After enrollment declines that saw the student population shrink by 71 percent in almost 15 years, officials from the Detroit Public Schools Community District have embarked on a strategy to attract more students.
The Detroit Free Press reports that the district's enrollment plan must overcome extreme challenges: the system's weak academic reputation, inconsistent customer service, teacher shortages and poor conditions of school buildings.
Enrollment in the city's public school system declined from 156,182 students in 2002 to 45,179 in 2016. This year, it has rebounded to nearly 51,000 students—the increase mostly attributed to the return of students who had been part of the Education Achievement Authority, a state-run reform district for poorly performing Detroit schools.
Increasing the student population "is something we have to start doing explicitly — not just hoping we increase enrollment, but becoming more strategic ... as we do," says Superintendent Nikolai Vitti.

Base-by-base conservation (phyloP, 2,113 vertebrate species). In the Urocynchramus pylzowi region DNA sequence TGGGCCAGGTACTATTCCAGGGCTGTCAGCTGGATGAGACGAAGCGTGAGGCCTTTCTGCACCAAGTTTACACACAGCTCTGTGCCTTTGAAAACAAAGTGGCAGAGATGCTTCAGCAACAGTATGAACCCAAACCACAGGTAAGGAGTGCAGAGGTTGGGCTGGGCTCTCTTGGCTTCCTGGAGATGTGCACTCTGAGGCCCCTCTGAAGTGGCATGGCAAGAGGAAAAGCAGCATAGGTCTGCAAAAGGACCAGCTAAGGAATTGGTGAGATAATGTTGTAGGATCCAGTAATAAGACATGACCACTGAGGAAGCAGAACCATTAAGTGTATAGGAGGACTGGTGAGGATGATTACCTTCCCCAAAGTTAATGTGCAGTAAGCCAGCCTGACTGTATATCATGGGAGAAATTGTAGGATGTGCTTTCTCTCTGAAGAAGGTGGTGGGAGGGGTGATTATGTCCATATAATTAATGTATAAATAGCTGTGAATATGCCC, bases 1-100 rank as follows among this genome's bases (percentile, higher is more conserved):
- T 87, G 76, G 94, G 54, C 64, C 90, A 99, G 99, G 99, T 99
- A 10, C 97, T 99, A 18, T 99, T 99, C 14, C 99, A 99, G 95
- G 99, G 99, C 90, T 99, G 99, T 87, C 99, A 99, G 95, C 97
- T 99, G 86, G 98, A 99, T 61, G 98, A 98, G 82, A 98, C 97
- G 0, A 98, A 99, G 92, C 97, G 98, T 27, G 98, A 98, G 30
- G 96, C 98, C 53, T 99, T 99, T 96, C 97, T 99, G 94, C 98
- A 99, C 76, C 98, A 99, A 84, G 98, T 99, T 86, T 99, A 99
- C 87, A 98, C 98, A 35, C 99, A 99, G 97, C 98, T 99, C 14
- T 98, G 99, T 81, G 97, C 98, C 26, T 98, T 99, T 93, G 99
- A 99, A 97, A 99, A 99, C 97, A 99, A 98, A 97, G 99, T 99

The plans calls for the district to canvas neighborhoods for students, provide more before-and after-school care in some areas, and train principals to more effectively market their schools. School administrators also will look to create new programs, make it easier for students to get to some of the district's premier specialty schools, and make it easier for parents to enroll their children.